Main Category: Medicare / Medicaid / SCHIP
Article Date: 30 Jun 2011 – 1:00 PDT
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The Access to Medical Imaging Coalition (AMIC) said today the Senate Finance Committee proposal to drastically reduce Medicare payments for critical screening and diagnostic imaging services will further harm patient access to care in their communities, causing delays in diagnosis and treatment of life-threatening illnesses, including heart disease and cancers. The $400 million in proposed Medicare cuts would be used to pay for an extension of the Trade Adjustment Assistance program, included in a pending free trade agreement with South Korea.
“Enacting Medicare cuts to pay for other programs will damage seniors’ access to early detection and diagnostic services,” said Tim Trysla, executive director of AMIC. “Further dramatic reductions to payments for critical screening and diagnostic services-400 million dollars, on top of the billions of dollars in cuts that have been imposed every year since 2006-can’t be sustained by physician practices that provide these services in the community, nor by the seniors whose health and lives depend upon them. Funding other programs on the backs of seniors’ health care access is harmful policy.”
In a letter to the Senate Finance Committee, AMIC, whose membership represents more than 100,000 physicians, medical providers, and patient organizations throughout the U.S., said that “reducing Medicare reimbursement levels for advanced imaging services that use MRI and CT equipment will make it financially very difficult for physicians to continue offering these services in the community, which will jeopardize seniors’ access to care. The potential impact is not limited to advanced imaging, though, as the consolidation and closing of imaging centers in the community will mean that standard imaging modalities like mammography, ultrasound and x-ray will also not be available. While all modalities would likely still be available in hospitals (which, for those in rural areas of the country, could be hundreds of miles away), access would be restricted by long waiting times for appointments, appointments at odd hours of the day, and long lines in the waiting room.”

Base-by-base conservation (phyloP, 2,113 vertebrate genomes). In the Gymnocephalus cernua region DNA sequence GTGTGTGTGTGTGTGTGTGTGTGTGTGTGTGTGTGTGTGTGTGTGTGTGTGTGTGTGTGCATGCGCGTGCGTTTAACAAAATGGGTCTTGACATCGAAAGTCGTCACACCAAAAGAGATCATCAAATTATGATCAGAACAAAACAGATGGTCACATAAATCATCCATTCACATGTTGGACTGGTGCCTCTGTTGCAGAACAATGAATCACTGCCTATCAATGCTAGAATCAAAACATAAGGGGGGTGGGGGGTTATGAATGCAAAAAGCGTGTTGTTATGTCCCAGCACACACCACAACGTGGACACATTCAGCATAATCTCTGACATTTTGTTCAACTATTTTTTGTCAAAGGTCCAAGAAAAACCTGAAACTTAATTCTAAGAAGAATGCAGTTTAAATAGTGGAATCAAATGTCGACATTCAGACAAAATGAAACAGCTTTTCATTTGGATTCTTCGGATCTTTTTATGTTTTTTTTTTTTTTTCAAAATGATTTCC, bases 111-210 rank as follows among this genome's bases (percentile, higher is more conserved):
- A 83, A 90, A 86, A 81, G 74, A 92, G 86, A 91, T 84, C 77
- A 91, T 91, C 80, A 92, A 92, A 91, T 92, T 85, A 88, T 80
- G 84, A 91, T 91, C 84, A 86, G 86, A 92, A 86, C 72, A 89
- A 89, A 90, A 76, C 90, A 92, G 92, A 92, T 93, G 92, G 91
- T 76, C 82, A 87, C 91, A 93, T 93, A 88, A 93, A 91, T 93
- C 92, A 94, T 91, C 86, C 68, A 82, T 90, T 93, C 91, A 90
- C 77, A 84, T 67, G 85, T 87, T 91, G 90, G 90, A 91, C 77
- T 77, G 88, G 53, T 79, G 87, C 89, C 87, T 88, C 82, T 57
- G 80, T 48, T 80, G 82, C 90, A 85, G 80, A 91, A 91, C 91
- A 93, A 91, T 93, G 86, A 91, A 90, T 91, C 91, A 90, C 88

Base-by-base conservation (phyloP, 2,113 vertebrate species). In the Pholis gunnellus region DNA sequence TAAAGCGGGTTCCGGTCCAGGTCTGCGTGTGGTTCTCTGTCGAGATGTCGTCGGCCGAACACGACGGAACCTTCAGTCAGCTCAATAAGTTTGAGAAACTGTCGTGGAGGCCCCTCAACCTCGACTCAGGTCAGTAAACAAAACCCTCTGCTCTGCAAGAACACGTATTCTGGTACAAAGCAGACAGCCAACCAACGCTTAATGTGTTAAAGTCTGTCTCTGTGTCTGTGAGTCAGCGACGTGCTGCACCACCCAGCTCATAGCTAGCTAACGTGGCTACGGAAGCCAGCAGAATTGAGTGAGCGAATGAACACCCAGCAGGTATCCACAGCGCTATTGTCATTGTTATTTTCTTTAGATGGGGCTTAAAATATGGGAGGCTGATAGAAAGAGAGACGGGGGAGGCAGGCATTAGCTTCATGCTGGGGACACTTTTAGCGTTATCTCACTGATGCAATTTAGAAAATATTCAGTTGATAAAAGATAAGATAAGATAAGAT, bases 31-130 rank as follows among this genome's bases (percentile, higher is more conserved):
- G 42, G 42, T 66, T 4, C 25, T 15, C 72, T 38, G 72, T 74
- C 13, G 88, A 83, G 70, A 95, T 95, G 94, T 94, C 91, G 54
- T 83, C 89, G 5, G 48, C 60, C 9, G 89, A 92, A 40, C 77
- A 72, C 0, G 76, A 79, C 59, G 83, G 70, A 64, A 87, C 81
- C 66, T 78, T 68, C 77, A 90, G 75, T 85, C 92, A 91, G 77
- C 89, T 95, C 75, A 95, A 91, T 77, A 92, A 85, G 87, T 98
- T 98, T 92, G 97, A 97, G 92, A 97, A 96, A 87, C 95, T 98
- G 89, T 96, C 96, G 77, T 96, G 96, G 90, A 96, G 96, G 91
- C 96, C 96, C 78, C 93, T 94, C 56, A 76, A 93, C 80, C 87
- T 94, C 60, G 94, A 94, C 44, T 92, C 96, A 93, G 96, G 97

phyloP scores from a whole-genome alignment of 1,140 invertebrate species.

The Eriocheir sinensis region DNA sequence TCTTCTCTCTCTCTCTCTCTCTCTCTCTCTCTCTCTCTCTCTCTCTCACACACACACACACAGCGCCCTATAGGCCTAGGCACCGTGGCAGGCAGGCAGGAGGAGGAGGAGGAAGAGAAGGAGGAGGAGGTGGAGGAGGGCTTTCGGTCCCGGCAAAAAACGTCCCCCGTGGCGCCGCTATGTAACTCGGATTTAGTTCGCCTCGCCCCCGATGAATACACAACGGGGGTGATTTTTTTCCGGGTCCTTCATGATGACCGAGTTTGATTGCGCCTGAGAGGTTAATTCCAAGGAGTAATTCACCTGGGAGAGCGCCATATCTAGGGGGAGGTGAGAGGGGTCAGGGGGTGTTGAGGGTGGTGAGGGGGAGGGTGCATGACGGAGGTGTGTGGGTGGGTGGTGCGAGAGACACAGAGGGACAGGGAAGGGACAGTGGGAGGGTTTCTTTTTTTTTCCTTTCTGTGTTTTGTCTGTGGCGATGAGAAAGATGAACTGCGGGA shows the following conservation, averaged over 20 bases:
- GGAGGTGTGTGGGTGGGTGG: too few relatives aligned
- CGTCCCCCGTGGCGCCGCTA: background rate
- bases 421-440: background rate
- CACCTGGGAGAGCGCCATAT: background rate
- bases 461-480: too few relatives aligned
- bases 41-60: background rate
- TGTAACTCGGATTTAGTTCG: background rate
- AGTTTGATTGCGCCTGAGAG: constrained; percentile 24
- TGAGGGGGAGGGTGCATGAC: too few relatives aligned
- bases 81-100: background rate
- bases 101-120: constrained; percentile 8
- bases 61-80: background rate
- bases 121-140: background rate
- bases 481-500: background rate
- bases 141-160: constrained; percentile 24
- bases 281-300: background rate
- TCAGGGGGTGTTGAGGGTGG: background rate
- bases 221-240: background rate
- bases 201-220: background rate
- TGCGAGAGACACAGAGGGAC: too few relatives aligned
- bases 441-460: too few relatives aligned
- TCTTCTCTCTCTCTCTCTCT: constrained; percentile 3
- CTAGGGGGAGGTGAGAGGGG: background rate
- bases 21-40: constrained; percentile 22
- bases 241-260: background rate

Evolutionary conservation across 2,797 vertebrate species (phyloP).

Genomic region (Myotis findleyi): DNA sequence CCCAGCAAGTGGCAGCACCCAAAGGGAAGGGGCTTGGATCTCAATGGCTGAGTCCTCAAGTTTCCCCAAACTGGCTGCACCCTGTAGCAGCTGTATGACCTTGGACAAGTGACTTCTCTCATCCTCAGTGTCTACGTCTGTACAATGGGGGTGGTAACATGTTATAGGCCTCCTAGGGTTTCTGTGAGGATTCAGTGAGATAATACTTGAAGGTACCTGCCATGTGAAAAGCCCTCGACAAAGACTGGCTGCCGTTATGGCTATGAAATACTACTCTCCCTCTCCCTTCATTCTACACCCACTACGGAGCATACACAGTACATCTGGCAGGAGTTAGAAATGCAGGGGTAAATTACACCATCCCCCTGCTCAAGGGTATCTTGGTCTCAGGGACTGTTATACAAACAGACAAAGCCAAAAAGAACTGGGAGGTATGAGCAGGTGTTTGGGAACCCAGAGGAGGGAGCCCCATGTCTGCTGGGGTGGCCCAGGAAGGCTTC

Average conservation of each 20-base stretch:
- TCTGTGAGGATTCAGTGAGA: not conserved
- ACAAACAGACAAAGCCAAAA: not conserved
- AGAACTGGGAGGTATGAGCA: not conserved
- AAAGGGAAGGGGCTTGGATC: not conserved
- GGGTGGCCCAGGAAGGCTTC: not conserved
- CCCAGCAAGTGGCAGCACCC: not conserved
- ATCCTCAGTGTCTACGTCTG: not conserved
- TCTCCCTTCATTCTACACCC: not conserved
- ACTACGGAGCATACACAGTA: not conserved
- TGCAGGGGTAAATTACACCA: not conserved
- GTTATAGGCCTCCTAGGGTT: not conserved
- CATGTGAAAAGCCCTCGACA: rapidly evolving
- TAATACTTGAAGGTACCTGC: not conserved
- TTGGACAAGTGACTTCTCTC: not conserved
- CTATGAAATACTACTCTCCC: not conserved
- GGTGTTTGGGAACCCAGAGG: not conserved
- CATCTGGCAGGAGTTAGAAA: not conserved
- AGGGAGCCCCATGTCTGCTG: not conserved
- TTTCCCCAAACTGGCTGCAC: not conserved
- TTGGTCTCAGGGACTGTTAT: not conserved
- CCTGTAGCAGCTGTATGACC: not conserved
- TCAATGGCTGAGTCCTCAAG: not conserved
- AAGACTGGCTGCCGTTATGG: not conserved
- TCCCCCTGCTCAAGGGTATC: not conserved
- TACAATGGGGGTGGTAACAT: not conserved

AMIC also said that the bill “appears to be yet another instance where imaging services for seniors are being cut to pay for other policies, under the guise of achieving ‘appropriate’ payment rates.” Instead, AMIC urges policymakers to look at forward-thinking solutions such as promoting the adoption of imaging appropriateness criteria and allowing the imaging accreditation policy, enacted in 2008 and currently being implemented by the Centers for Medicare Medicaid Services, to work.
The letter also pointed out that apart from short-term SGR patches, there has not been a major Medicare bill or a Physician Fee Schedule rule since 2006 that did not include a substantial cut to medical imaging payments or other major policy changes. Key examples of how imaging cuts have affected reimbursements are MRI of the brain (national payment rate reduced by 60.7 percent by 2013 when all CMS cuts have been phased in), DEXA bone density testing (reduced by 67.9 percent by 2013), and CT angiography of the abdominal arteries (reduced by 38.6 percent by 2013). Payment for even a simple chest x-ray will have been cut nearly 25 percent by 2013.
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